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Publication numberUS3956053 A
Publication typeGrant
Application numberUS 05/514,301
Publication dateMay 11, 1976
Filing dateOct 15, 1974
Priority dateOct 15, 1974
Publication number05514301, 514301, US 3956053 A, US 3956053A, US-A-3956053, US3956053 A, US3956053A
InventorsHenry N. Staats
Original AssigneeGeneral Binding Corporation
Export CitationBiBTeX, EndNote, RefMan
External Links: USPTO, USPTO Assignment, Espacenet
Apparatus and method for binding with adhesive covers
US 3956053 A
Apparatus for binding linear polyethylene covered books using a source of infrared heat energy applied externally at the backbone of a polyethylene cover to reactivate the hot melt adhesive on the cover.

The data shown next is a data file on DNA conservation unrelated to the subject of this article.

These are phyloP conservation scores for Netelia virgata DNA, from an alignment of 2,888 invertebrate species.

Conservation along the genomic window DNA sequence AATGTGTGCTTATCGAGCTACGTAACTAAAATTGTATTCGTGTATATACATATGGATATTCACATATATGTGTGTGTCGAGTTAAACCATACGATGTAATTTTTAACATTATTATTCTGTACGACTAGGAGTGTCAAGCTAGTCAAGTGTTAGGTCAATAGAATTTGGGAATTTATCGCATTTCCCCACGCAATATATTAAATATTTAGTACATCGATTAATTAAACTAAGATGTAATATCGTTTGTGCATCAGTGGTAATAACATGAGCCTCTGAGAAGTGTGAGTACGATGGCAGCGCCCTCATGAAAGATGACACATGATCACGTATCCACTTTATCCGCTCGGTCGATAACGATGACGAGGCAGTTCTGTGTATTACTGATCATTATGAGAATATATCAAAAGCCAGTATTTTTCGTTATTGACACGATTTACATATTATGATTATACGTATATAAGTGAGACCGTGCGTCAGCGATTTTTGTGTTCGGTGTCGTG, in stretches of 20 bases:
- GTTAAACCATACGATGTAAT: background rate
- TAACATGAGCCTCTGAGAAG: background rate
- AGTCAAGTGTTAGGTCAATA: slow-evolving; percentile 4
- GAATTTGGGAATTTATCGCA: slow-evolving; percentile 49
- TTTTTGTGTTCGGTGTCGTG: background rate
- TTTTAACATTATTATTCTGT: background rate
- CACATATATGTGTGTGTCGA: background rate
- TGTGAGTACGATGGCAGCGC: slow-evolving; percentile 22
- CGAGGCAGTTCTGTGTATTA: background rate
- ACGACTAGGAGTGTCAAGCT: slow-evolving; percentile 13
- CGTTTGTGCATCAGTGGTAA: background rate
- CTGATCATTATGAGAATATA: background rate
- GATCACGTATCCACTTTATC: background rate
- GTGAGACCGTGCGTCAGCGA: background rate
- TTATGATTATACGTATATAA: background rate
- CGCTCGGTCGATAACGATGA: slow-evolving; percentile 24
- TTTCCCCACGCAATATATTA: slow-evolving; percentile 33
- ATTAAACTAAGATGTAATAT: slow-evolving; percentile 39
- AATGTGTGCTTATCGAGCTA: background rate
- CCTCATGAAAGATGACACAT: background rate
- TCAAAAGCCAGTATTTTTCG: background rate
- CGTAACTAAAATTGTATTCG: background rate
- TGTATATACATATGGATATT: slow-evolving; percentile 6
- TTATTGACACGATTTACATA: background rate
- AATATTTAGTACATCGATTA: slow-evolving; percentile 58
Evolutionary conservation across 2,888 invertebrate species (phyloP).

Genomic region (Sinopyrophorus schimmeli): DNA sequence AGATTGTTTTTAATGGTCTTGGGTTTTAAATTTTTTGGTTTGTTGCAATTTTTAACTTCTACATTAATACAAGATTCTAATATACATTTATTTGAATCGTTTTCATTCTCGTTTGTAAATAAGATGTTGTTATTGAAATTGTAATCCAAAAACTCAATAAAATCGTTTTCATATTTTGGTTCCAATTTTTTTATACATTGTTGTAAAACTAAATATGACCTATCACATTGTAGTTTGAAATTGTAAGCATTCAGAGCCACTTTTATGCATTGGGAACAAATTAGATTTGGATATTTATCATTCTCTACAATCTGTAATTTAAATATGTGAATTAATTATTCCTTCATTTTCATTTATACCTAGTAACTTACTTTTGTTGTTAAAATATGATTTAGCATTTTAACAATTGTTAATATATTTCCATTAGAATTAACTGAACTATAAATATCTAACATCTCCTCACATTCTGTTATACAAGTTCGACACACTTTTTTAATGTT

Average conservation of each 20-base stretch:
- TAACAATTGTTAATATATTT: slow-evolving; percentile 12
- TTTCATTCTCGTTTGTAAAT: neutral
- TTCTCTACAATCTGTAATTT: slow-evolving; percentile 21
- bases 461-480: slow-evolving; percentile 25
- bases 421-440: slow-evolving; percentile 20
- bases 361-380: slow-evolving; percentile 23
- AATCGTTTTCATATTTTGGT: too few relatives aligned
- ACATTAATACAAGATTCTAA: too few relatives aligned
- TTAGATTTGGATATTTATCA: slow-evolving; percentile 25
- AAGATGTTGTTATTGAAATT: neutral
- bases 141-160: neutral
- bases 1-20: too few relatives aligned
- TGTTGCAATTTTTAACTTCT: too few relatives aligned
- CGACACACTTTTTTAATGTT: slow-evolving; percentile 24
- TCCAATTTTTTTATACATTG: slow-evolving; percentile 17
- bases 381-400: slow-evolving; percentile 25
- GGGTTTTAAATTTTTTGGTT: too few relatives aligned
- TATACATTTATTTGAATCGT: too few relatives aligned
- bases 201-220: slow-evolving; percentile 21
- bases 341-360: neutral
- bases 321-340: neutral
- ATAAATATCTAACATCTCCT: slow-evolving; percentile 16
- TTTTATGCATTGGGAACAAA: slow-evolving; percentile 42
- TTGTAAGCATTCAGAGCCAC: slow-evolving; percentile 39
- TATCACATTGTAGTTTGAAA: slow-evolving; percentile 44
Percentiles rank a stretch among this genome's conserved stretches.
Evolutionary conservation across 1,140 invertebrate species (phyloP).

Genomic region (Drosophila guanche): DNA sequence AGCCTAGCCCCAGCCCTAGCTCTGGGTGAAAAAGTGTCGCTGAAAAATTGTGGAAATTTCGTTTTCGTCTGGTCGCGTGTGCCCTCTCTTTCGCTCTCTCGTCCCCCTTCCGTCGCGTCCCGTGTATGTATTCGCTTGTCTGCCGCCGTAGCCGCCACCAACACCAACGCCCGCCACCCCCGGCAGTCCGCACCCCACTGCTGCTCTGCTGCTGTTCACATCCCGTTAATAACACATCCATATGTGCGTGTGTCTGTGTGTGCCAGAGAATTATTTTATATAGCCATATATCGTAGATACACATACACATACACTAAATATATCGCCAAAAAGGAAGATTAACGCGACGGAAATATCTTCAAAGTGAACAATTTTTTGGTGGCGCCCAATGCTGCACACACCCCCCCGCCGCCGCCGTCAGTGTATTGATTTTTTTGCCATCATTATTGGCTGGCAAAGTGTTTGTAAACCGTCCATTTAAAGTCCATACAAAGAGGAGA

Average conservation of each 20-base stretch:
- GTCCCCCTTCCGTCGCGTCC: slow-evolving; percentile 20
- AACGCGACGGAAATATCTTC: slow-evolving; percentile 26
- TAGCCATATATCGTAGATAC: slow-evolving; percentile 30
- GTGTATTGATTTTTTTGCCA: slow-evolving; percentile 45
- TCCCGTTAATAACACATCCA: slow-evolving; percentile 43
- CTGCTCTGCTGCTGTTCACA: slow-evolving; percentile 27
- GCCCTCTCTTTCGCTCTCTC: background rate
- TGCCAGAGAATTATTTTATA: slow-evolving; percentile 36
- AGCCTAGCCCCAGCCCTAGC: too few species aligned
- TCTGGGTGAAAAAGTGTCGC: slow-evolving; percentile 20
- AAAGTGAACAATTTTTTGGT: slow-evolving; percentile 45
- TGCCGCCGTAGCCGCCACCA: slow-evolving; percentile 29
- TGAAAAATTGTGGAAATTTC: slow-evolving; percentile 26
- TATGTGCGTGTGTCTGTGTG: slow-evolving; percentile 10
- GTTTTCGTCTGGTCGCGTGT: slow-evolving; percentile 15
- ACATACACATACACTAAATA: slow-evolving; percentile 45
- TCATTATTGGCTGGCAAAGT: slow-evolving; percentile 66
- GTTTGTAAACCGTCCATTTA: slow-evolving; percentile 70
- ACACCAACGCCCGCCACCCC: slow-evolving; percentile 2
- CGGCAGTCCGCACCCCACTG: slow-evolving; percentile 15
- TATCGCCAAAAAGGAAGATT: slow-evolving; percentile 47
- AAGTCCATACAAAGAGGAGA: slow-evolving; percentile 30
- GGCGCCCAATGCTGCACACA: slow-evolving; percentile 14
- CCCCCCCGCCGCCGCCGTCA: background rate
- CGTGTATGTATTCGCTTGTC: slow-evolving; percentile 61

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I claim as my invention:
1. Apparatus for processing an adhesive cover comprising a material relatively transparent to infrared rays and having an infrared heat reactivatable adhesive secured on the internal upwardly facing surface of the cover backbone comprising:
an oscillatable plate substantially transparent to infrared radiation interposed between the source of infrared heat energy and supporting the cover,
a source of infrared heat disposed adjacent and below the backbone of the cover and said plate for directing heat energy through said plate and backbone to heat and activate the adhesive therein.
2. The apparatus of claim 1 wherein
the source of infrared energy is a quartz lamp.
3. The apparatus of claim 1 wherein:
said plate comprises a transparent glass; and
cooling means disposed adjacent said plate for cooling same.
4. The apparatus of claim 1 wherein
the source of infrared heat energy is a quartz lamp and wherein said plate comprises a substantially infrared transparent glass.
5. The apparatus of claim 1 wherein:
said heat source comprises a heating element extending longitudinally of said backbone, said apparatus including: